2005年 09月 04日
MSN-Mainichi Daily News: Photo Specials
NEW ORLEANS -- As the last weary refugees were evacuated from New Orleans late Saturday, the shattered city began dealing with its dead, confronting a gruesome landscape of scattered corpses that were expected to number in the thousands.
No one knows how many people were killed by Hurricane Katrina and how many more succumbed waiting to be rescued. But the bodies are everywhere: hidden in attics, floating in the ruined city, crumpled in wheelchairs, abandoned on highways.
Echoing the mayor's prediction, Gov. Kathleen Blanco said she expected the death toll to reach the thousands. And Craig Vanderwagen, rear admiral of the U.S. Public Health Service, said one morgue alone, at a St. Gabriel prison, expected 1,000 to 2,000 bodies.
The last refugees at the Superdome and the convention center climbed aboard buses Saturday bound for shelters, but the dying continued.
Touring an airport triage center, Senate Majority Leader Bill Frist, a physician, said "a lot more than eight to 10 people are dying a day."
Most were those too sick or weak to survive. But not all.
Charles Womack, a 30-year-old roofer, said he saw one man beaten to death and another commit suicide at the Superdome. Womack was beaten with a pipe and treated at the airport center, where bodies were kept in a refrigerated truck.
"One guy jumped off a balcony. I saw him do it. He was talking to a lady about it. He said it reminded him of the war and he couldn't leave," he said.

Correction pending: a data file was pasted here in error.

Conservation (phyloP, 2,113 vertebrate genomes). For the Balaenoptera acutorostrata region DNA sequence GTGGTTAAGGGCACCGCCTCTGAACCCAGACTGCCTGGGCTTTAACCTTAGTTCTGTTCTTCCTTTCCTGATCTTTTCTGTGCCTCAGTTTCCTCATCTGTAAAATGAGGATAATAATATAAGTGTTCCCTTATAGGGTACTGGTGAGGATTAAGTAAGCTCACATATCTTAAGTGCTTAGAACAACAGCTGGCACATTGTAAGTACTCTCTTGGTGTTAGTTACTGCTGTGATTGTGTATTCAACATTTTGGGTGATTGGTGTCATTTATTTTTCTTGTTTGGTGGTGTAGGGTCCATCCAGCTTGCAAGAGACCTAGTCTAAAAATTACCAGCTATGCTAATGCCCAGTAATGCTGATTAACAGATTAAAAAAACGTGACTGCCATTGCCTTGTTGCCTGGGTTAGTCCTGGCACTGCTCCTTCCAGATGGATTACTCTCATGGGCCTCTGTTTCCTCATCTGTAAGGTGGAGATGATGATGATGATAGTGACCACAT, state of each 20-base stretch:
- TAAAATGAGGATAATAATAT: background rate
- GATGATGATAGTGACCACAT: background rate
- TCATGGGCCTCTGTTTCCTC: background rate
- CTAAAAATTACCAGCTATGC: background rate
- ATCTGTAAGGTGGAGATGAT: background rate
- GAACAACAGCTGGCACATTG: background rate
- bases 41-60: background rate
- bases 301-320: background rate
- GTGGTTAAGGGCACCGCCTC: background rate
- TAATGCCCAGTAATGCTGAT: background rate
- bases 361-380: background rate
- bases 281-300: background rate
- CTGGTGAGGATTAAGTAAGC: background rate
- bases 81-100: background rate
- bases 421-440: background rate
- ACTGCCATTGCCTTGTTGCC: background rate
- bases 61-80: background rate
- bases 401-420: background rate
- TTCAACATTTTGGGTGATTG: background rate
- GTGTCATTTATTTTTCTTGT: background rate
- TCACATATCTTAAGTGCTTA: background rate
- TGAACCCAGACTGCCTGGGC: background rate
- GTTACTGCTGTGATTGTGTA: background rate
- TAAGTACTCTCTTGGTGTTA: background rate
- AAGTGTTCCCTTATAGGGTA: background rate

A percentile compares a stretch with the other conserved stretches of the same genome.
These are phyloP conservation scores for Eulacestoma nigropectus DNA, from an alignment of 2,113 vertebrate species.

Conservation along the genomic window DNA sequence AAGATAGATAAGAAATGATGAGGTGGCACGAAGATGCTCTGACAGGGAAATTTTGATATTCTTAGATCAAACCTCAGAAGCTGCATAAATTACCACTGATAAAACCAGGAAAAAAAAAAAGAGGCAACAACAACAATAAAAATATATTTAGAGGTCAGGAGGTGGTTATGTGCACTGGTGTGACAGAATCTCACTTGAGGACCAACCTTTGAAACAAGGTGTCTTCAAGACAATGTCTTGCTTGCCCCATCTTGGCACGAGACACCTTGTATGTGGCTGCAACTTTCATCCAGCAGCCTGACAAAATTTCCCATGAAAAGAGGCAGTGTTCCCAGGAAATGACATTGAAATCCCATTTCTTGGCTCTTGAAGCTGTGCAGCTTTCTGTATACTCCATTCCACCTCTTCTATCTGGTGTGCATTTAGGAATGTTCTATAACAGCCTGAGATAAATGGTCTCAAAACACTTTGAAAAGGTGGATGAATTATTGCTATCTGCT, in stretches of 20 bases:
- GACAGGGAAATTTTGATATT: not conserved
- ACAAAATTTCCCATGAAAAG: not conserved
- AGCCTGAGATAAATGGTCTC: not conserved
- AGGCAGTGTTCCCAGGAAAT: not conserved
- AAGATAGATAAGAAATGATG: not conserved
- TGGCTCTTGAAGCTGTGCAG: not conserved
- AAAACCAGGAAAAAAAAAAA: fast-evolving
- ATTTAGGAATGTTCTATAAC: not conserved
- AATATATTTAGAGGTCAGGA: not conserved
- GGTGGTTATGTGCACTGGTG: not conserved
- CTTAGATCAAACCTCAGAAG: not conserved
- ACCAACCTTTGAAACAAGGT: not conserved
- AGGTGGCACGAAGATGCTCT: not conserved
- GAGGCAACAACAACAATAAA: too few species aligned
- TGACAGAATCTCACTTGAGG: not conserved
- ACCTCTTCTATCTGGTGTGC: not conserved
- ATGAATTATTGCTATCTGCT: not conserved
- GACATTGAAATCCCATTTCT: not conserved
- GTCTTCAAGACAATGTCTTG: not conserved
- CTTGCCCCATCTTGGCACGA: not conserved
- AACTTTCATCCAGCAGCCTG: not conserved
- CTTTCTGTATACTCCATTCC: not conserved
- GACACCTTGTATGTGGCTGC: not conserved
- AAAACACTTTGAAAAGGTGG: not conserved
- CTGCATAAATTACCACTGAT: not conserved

Three babies died at the convention center from heat exhaustion, said Mark Kyle, a medical relief provider.
Hillary Snowton, 40, sat on the sidewalk outside with a piece of white sheet tied around his face like a bandanna as he stared at a body that had been lying on a chaise lounge for four days, its stocking feet peeking out from under a quilt.
"It's for the smell of the dead body," he said of the sheet. His brother-in-law, Octave Carter, 42, said it has been "every day, every morning, breakfast lunch and dinner looking at it."
When asked why he didn't move further away from the corpse, Carter replied, "it stinks everywhere."
Dan Craig, director of recovery at the Federal Emergency Management Agency, said it could take up to six months to get the water out of New Orleans, and the city would then need to dry out, which could take up to three more months.
A Saks Fifth Avenue store billowed smoke Saturday, as did rows of warehouses on the east bank of the Mississippi River, where corrugated roofs buckled and tiny explosions erupted. Gunfire -- almost two dozen shots -- broke out in the French Quarter. (AP)
September 4, 2005